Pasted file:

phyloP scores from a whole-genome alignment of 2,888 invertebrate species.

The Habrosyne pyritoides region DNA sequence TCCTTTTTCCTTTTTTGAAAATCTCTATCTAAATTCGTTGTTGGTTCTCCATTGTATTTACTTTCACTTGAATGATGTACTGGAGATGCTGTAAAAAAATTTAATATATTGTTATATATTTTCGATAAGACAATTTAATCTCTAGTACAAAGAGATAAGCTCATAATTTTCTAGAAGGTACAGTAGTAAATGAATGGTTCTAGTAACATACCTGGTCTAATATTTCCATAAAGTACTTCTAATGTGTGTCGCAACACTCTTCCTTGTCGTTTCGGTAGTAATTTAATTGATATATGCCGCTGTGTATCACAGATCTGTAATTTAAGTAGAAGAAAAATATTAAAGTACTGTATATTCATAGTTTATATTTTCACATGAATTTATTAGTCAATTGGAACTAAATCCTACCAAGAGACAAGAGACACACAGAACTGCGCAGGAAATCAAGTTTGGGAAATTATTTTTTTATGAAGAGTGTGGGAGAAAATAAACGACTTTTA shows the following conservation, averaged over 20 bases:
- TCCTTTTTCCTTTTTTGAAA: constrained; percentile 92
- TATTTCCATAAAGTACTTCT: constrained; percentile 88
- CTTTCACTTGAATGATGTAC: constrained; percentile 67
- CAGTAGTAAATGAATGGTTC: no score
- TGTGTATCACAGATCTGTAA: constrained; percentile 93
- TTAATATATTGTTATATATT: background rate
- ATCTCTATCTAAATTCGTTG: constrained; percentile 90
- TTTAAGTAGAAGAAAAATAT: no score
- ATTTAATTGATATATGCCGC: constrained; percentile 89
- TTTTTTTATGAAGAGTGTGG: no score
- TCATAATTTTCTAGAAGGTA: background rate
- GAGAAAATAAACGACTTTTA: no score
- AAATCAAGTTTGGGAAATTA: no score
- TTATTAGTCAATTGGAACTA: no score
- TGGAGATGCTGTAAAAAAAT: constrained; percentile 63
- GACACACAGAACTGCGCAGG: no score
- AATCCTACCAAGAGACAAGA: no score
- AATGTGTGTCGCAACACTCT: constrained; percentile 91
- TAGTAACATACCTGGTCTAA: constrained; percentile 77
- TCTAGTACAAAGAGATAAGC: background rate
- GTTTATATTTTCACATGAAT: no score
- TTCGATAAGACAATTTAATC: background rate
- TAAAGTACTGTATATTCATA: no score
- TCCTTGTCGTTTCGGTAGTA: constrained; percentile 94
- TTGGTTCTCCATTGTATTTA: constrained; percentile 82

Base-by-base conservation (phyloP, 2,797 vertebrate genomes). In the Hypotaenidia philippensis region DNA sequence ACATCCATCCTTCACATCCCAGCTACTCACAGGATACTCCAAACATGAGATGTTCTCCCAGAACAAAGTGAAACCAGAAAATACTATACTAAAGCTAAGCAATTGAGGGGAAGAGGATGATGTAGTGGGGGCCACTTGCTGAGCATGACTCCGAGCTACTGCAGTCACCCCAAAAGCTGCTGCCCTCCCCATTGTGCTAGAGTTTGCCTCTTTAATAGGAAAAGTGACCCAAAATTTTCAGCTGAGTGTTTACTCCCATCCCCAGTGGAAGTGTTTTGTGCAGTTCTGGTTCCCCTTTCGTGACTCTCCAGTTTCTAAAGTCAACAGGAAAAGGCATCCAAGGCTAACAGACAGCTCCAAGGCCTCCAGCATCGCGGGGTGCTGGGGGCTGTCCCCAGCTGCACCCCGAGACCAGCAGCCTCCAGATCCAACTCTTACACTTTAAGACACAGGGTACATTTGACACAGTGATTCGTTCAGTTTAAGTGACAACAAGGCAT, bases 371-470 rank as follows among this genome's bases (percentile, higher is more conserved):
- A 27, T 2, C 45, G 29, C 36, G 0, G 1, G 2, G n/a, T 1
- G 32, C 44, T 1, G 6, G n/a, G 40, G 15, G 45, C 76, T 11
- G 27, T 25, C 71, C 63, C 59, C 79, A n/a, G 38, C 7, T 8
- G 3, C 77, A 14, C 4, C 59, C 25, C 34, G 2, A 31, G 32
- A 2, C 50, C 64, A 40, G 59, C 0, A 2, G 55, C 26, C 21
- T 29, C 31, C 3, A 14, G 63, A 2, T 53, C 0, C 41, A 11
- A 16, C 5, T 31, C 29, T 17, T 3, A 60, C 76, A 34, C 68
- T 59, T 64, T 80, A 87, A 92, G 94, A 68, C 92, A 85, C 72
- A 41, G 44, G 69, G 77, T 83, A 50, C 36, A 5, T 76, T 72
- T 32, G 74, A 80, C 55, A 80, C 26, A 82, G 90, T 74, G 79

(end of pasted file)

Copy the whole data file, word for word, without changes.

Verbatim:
phyloP scores from a whole-genome alignment of 2,888 invertebrate species.

The Habrosyne pyritoides region DNA sequence TCCTTTTTCCTTTTTTGAAAATCTCTATCTAAATTCGTTGTTGGTTCTCCATTGTATTTACTTTCACTTGAATGATGTACTGGAGATGCTGTAAAAAAATTTAATATATTGTTATATATTTTCGATAAGACAATTTAATCTCTAGTACAAAGAGATAAGCTCATAATTTTCTAGAAGGTACAGTAGTAAATGAATGGTTCTAGTAACATACCTGGTCTAATATTTCCATAAAGTACTTCTAATGTGTGTCGCAACACTCTTCCTTGTCGTTTCGGTAGTAATTTAATTGATATATGCCGCTGTGTATCACAGATCTGTAATTTAAGTAGAAGAAAAATATTAAAGTACTGTATATTCATAGTTTATATTTTCACATGAATTTATTAGTCAATTGGAACTAAATCCTACCAAGAGACAAGAGACACACAGAACTGCGCAGGAAATCAAGTTTGGGAAATTATTTTTTTATGAAGAGTGTGGGAGAAAATAAACGACTTTTA shows the following conservation, averaged over 20 bases:
- TCCTTTTTCCTTTTTTGAAA: constrained; percentile 92
- TATTTCCATAAAGTACTTCT: constrained; percentile 88
- CTTTCACTTGAATGATGTAC: constrained; percentile 67
- CAGTAGTAAATGAATGGTTC: no score
- TGTGTATCACAGATCTGTAA: constrained; percentile 93
- TTAATATATTGTTATATATT: background rate
- ATCTCTATCTAAATTCGTTG: constrained; percentile 90
- TTTAAGTAGAAGAAAAATAT: no score
- ATTTAATTGATATATGCCGC: constrained; percentile 89
- TTTTTTTATGAAGAGTGTGG: no score
- TCATAATTTTCTAGAAGGTA: background rate
- GAGAAAATAAACGACTTTTA: no score
- AAATCAAGTTTGGGAAATTA: no score
- TTATTAGTCAATTGGAACTA: no score
- TGGAGATGCTGTAAAAAAAT: constrained; percentile 63
- GACACACAGAACTGCGCAGG: no score
- AATCCTACCAAGAGACAAGA: no score
- AATGTGTGTCGCAACACTCT: constrained; percentile 91
- TAGTAACATACCTGGTCTAA: constrained; percentile 77
- TCTAGTACAAAGAGATAAGC: background rate
- GTTTATATTTTCACATGAAT: no score
- TTCGATAAGACAATTTAATC: background rate
- TAAAGTACTGTATATTCATA: no score
- TCCTTGTCGTTTCGGTAGTA: constrained; percentile 94
- TTGGTTCTCCATTGTATTTA: constrained; percentile 82

Base-by-base conservation (phyloP, 2,797 vertebrate genomes). In the Hypotaenidia philippensis region DNA sequence ACATCCATCCTTCACATCCCAGCTACTCACAGGATACTCCAAACATGAGATGTTCTCCCAGAACAAAGTGAAACCAGAAAATACTATACTAAAGCTAAGCAATTGAGGGGAAGAGGATGATGTAGTGGGGGCCACTTGCTGAGCATGACTCCGAGCTACTGCAGTCACCCCAAAAGCTGCTGCCCTCCCCATTGTGCTAGAGTTTGCCTCTTTAATAGGAAAAGTGACCCAAAATTTTCAGCTGAGTGTTTACTCCCATCCCCAGTGGAAGTGTTTTGTGCAGTTCTGGTTCCCCTTTCGTGACTCTCCAGTTTCTAAAGTCAACAGGAAAAGGCATCCAAGGCTAACAGACAGCTCCAAGGCCTCCAGCATCGCGGGGTGCTGGGGGCTGTCCCCAGCTGCACCCCGAGACCAGCAGCCTCCAGATCCAACTCTTACACTTTAAGACACAGGGTACATTTGACACAGTGATTCGTTCAGTTTAAGTGACAACAAGGCAT, bases 371-470 rank as follows among this genome's bases (percentile, higher is more conserved):
- A 27, T 2, C 45, G 29, C 36, G 0, G 1, G 2, G n/a, T 1
- G 32, C 44, T 1, G 6, G n/a, G 40, G 15, G 45, C 76, T 11
- G 27, T 25, C 71, C 63, C 59, C 79, A n/a, G 38, C 7, T 8
- G 3, C 77, A 14, C 4, C 59, C 25, C 34, G 2, A 31, G 32
- A 2, C 50, C 64, A 40, G 59, C 0, A 2, G 55, C 26, C 21
- T 29, C 31, C 3, A 14, G 63, A 2, T 53, C 0, C 41, A 11
- A 16, C 5, T 31, C 29, T 17, T 3, A 60, C 76, A 34, C 68
- T 59, T 64, T 80, A 87, A 92, G 94, A 68, C 92, A 85, C 72
- A 41, G 44, G 69, G 77, T 83, A 50, C 36, A 5, T 76, T 72
- T 32, G 74, A 80, C 55, A 80, C 26, A 82, G 90, T 74, G 79